Halogenated high {Tc} superconductors and method of preparation

Description: Disclosed is a method for producing a superconductor of the R-Ba-Cu-O system which comprises of selecting an insulating material of the formula RBa{sub x}Cu{sub y}O{sub z} where R is selected from the group consisting of Y, La, Pr, Nd, Sm, Eu, Gd, Ho, Er, Tm, and Lu, and where x ranges from about 1.7 to about 2.3, y ranges from about 2.7 to about 3.3 and z ranges from about 5.0 to about 6.99, and halogenating said material with a halogen selected from the group consisting of chlorine, bromine, iodine, and mixtures thereof, while maintaining said material at a temperature ranging from about 160 to about 440{degrees}C, for a period of time sufficient to cause incorporation of said halogen into said material. Also, disclosed are the materials produced by the method and articles of manufacture incorporating said materials as electronic circuitry components.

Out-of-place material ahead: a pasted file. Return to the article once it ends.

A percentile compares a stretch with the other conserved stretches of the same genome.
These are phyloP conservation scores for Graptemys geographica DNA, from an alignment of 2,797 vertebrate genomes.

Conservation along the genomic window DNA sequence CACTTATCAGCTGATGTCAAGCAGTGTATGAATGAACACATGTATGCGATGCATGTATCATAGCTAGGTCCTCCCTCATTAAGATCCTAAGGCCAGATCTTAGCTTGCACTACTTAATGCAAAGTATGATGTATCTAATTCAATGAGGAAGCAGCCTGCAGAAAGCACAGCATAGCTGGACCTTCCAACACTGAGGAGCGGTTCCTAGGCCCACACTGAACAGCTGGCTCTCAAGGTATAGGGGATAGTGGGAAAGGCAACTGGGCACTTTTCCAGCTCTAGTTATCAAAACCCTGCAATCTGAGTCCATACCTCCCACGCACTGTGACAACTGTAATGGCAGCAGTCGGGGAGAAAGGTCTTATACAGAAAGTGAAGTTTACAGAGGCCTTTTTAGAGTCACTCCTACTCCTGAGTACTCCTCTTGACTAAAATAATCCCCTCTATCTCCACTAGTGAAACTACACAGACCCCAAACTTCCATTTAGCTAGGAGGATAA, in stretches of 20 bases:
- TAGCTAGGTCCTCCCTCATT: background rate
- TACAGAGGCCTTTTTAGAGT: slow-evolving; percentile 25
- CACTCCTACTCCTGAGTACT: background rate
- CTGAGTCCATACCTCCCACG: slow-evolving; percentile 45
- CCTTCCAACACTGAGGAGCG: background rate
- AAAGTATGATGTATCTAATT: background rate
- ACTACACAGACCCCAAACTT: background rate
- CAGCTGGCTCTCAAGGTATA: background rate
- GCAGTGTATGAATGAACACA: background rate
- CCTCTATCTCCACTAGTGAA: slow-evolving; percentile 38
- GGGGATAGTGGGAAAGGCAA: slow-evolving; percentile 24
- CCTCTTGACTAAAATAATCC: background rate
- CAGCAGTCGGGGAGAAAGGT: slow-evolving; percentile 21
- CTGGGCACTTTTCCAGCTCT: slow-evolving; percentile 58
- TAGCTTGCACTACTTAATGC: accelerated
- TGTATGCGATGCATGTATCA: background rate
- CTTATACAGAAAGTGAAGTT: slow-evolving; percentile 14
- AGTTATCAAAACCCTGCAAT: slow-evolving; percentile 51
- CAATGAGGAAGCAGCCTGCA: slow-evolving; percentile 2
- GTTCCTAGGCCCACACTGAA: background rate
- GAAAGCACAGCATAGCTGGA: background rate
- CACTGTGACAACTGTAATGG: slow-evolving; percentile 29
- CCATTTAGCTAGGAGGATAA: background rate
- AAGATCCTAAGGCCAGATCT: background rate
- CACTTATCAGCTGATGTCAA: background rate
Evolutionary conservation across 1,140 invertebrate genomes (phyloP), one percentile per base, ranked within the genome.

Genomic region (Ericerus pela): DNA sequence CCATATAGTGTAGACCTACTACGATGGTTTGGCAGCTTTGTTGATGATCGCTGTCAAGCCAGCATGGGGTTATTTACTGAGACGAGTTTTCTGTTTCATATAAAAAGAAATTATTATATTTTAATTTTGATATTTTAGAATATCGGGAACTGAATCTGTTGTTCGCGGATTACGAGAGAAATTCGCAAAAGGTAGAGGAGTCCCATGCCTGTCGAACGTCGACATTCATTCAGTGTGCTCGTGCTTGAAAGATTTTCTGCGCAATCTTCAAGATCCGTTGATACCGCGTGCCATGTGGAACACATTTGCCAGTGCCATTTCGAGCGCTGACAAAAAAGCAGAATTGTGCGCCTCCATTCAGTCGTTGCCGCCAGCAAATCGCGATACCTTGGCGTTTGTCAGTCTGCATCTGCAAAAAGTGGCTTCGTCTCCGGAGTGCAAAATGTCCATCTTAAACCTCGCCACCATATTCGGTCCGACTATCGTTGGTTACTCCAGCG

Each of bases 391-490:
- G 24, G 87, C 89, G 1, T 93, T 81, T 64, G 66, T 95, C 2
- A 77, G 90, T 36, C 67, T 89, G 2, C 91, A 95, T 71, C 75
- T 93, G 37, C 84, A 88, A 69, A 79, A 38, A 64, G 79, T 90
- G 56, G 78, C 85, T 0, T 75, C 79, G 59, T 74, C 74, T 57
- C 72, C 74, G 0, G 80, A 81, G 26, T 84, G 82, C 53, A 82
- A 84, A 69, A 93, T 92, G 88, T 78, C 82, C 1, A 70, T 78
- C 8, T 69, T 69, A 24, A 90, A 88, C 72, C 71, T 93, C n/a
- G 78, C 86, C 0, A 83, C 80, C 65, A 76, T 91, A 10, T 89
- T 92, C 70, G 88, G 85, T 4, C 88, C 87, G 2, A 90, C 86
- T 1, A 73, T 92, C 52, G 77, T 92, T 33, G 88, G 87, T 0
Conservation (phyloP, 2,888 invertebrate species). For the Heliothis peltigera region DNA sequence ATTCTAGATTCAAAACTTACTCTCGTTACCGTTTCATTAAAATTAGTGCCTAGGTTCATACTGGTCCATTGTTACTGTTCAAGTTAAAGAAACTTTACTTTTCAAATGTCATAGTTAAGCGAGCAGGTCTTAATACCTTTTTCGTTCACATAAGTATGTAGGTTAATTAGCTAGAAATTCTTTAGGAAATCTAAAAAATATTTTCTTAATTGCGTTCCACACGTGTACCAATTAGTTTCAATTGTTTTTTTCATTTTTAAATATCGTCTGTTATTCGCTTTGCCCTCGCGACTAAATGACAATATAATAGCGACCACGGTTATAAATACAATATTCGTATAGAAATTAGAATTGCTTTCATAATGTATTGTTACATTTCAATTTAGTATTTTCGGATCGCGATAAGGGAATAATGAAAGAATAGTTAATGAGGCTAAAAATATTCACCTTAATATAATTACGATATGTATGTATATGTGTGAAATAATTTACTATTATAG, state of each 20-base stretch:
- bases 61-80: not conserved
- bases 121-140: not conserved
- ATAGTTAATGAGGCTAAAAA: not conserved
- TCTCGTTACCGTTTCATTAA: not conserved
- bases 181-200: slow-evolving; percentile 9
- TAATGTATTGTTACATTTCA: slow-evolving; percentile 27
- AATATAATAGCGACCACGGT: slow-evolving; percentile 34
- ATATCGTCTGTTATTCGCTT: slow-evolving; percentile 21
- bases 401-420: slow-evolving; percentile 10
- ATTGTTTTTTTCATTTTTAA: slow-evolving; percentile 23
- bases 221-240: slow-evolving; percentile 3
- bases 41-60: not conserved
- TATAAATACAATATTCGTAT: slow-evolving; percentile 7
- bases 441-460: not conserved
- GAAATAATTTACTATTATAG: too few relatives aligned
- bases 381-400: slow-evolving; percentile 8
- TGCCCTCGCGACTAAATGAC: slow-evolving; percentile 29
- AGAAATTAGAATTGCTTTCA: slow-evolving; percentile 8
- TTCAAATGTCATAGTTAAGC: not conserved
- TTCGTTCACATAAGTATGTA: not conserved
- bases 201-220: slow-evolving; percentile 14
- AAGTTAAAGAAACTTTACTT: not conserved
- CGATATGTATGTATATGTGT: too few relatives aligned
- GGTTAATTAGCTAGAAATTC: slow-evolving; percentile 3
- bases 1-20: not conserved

Date: November 14, 1990
Creator: Radousky, H. B.; Glass, R. S. & Fluss, M. J.
Partner: UNT Libraries Government Documents Department

Process of converting starch to glucose and glucose to lactic acid

Description: This document describes a method for converting starch into lactic acid of sufficient purity for use as a substrate for biodegradable plastics. The process is designed to work on industrial food waste streams such as potato wastes or cheese whey permeate. For potato waste, {alpha}-amylase and calcium chloride are added to the starch containing waste and incubated at a pH of 4--7, a temperature of 90--130{degree}C, and a pressure above 15 psi for not less than 15 minutes. At this point, glucoamylase is added and the mixture is incubated at a temperature of 50--70{degree}C and a pH below 6.5 for 4 hours. This results in the conversion of more than 90% of the starch into glucose, which is substantially free of microbial contamination. The hydrolysate is filtered, and introduced with additional nutrients to a fermentor containing a lactose producing microorganism to form a fermentation broth. This results in the fermentation of glucose to lactose, which is filtered and subjected to electrodialysis for purification. Conversion of glucose to lactic acid or lactate occurs with an efficiency of over 95%. 1 fig. (MHB)
Date: December 31, 1990
Creator: Tsai, TenLin; Sanville, C. Y.; Coleman, R. D. & Schertz, W. W.
Partner: UNT Libraries Government Documents Department

Selective epitaxy using the GILD process